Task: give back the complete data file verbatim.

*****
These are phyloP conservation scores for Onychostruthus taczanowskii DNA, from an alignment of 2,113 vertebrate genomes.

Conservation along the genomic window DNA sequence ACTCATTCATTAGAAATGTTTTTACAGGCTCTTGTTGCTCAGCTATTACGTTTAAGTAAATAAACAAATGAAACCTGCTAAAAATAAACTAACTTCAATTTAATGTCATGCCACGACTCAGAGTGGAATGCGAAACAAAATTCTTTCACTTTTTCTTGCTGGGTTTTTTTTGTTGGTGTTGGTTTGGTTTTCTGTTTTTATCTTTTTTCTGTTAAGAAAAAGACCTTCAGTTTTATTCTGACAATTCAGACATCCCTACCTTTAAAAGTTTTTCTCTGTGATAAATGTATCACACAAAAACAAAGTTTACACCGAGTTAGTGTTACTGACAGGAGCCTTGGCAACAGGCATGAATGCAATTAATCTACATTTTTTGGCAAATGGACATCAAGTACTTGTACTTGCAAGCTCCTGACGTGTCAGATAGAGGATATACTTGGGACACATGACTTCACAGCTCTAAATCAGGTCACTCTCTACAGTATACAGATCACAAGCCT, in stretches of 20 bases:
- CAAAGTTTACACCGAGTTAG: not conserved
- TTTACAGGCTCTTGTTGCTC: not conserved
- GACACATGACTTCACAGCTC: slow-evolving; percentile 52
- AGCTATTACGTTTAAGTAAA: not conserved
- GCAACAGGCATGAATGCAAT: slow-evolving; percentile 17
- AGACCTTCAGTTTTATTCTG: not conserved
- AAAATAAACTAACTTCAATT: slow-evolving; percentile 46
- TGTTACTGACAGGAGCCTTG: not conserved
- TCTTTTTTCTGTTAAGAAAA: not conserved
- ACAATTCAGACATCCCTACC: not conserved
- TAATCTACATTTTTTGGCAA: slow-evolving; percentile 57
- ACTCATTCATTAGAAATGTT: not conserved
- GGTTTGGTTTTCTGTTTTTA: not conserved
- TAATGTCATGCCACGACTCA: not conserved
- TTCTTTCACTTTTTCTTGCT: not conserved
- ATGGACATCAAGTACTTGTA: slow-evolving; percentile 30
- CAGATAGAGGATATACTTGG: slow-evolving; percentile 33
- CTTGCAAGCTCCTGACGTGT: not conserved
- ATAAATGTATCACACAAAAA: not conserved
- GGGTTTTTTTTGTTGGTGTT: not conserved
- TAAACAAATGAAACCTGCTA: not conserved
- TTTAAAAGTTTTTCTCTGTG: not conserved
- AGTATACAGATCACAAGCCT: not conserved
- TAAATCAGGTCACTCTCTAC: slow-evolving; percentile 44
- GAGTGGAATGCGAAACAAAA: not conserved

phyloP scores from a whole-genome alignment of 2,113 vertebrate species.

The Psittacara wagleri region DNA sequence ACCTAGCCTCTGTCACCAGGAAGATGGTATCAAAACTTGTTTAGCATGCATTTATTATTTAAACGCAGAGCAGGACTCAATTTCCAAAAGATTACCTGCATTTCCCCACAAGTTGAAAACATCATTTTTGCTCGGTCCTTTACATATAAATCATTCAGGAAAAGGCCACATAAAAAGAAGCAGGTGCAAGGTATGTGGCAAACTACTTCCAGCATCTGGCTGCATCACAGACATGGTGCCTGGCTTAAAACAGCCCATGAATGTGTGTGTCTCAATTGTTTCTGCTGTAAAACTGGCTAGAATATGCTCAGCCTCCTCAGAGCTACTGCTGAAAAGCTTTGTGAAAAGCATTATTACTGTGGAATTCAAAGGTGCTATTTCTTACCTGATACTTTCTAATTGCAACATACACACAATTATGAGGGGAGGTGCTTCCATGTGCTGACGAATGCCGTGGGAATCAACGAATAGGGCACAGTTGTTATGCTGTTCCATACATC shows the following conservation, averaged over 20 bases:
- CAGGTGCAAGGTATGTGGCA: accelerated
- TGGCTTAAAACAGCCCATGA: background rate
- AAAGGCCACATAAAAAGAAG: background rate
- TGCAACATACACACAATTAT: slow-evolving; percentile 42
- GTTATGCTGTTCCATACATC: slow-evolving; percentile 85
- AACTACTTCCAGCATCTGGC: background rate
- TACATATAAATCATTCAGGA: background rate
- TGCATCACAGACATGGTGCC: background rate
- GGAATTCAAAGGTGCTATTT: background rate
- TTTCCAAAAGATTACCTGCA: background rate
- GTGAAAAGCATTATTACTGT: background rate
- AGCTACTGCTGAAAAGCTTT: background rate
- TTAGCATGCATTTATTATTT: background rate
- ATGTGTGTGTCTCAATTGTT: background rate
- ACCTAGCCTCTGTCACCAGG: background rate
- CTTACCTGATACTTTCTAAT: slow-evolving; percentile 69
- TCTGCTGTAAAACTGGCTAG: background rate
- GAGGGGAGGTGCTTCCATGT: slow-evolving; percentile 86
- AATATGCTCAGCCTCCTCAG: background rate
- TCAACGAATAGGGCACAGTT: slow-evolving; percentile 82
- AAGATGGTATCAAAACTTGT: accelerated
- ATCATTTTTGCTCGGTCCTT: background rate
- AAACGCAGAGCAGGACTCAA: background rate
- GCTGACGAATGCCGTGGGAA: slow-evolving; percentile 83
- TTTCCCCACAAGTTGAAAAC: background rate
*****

These are phyloP conservation scores for Onychostruthus taczanowskii DNA, from an alignment of 2,113 vertebrate genomes.

Conservation along the genomic window DNA sequence ACTCATTCATTAGAAATGTTTTTACAGGCTCTTGTTGCTCAGCTATTACGTTTAAGTAAATAAACAAATGAAACCTGCTAAAAATAAACTAACTTCAATTTAATGTCATGCCACGACTCAGAGTGGAATGCGAAACAAAATTCTTTCACTTTTTCTTGCTGGGTTTTTTTTGTTGGTGTTGGTTTGGTTTTCTGTTTTTATCTTTTTTCTGTTAAGAAAAAGACCTTCAGTTTTATTCTGACAATTCAGACATCCCTACCTTTAAAAGTTTTTCTCTGTGATAAATGTATCACACAAAAACAAAGTTTACACCGAGTTAGTGTTACTGACAGGAGCCTTGGCAACAGGCATGAATGCAATTAATCTACATTTTTTGGCAAATGGACATCAAGTACTTGTACTTGCAAGCTCCTGACGTGTCAGATAGAGGATATACTTGGGACACATGACTTCACAGCTCTAAATCAGGTCACTCTCTACAGTATACAGATCACAAGCCT, in stretches of 20 bases:
- CAAAGTTTACACCGAGTTAG: not conserved
- TTTACAGGCTCTTGTTGCTC: not conserved
- GACACATGACTTCACAGCTC: slow-evolving; percentile 52
- AGCTATTACGTTTAAGTAAA: not conserved
- GCAACAGGCATGAATGCAAT: slow-evolving; percentile 17
- AGACCTTCAGTTTTATTCTG: not conserved
- AAAATAAACTAACTTCAATT: slow-evolving; percentile 46
- TGTTACTGACAGGAGCCTTG: not conserved
- TCTTTTTTCTGTTAAGAAAA: not conserved
- ACAATTCAGACATCCCTACC: not conserved
- TAATCTACATTTTTTGGCAA: slow-evolving; percentile 57
- ACTCATTCATTAGAAATGTT: not conserved
- GGTTTGGTTTTCTGTTTTTA: not conserved
- TAATGTCATGCCACGACTCA: not conserved
- TTCTTTCACTTTTTCTTGCT: not conserved
- ATGGACATCAAGTACTTGTA: slow-evolving; percentile 30
- CAGATAGAGGATATACTTGG: slow-evolving; percentile 33
- CTTGCAAGCTCCTGACGTGT: not conserved
- ATAAATGTATCACACAAAAA: not conserved
- GGGTTTTTTTTGTTGGTGTT: not conserved
- TAAACAAATGAAACCTGCTA: not conserved
- TTTAAAAGTTTTTCTCTGTG: not conserved
- AGTATACAGATCACAAGCCT: not conserved
- TAAATCAGGTCACTCTCTAC: slow-evolving; percentile 44
- GAGTGGAATGCGAAACAAAA: not conserved

phyloP scores from a whole-genome alignment of 2,113 vertebrate species.

The Psittacara wagleri region DNA sequence ACCTAGCCTCTGTCACCAGGAAGATGGTATCAAAACTTGTTTAGCATGCATTTATTATTTAAACGCAGAGCAGGACTCAATTTCCAAAAGATTACCTGCATTTCCCCACAAGTTGAAAACATCATTTTTGCTCGGTCCTTTACATATAAATCATTCAGGAAAAGGCCACATAAAAAGAAGCAGGTGCAAGGTATGTGGCAAACTACTTCCAGCATCTGGCTGCATCACAGACATGGTGCCTGGCTTAAAACAGCCCATGAATGTGTGTGTCTCAATTGTTTCTGCTGTAAAACTGGCTAGAATATGCTCAGCCTCCTCAGAGCTACTGCTGAAAAGCTTTGTGAAAAGCATTATTACTGTGGAATTCAAAGGTGCTATTTCTTACCTGATACTTTCTAATTGCAACATACACACAATTATGAGGGGAGGTGCTTCCATGTGCTGACGAATGCCGTGGGAATCAACGAATAGGGCACAGTTGTTATGCTGTTCCATACATC shows the following conservation, averaged over 20 bases:
- CAGGTGCAAGGTATGTGGCA: accelerated
- TGGCTTAAAACAGCCCATGA: background rate
- AAAGGCCACATAAAAAGAAG: background rate
- TGCAACATACACACAATTAT: slow-evolving; percentile 42
- GTTATGCTGTTCCATACATC: slow-evolving; percentile 85
- AACTACTTCCAGCATCTGGC: background rate
- TACATATAAATCATTCAGGA: background rate
- TGCATCACAGACATGGTGCC: background rate
- GGAATTCAAAGGTGCTATTT: background rate
- TTTCCAAAAGATTACCTGCA: background rate
- GTGAAAAGCATTATTACTGT: background rate
- AGCTACTGCTGAAAAGCTTT: background rate
- TTAGCATGCATTTATTATTT: background rate
- ATGTGTGTGTCTCAATTGTT: background rate
- ACCTAGCCTCTGTCACCAGG: background rate
- CTTACCTGATACTTTCTAAT: slow-evolving; percentile 69
- TCTGCTGTAAAACTGGCTAG: background rate
- GAGGGGAGGTGCTTCCATGT: slow-evolving; percentile 86
- AATATGCTCAGCCTCCTCAG: background rate
- TCAACGAATAGGGCACAGTT: slow-evolving; percentile 82
- AAGATGGTATCAAAACTTGT: accelerated
- ATCATTTTTGCTCGGTCCTT: background rate
- AAACGCAGAGCAGGACTCAA: background rate
- GCTGACGAATGCCGTGGGAA: slow-evolving; percentile 83
- TTTCCCCACAAGTTGAAAAC: background rate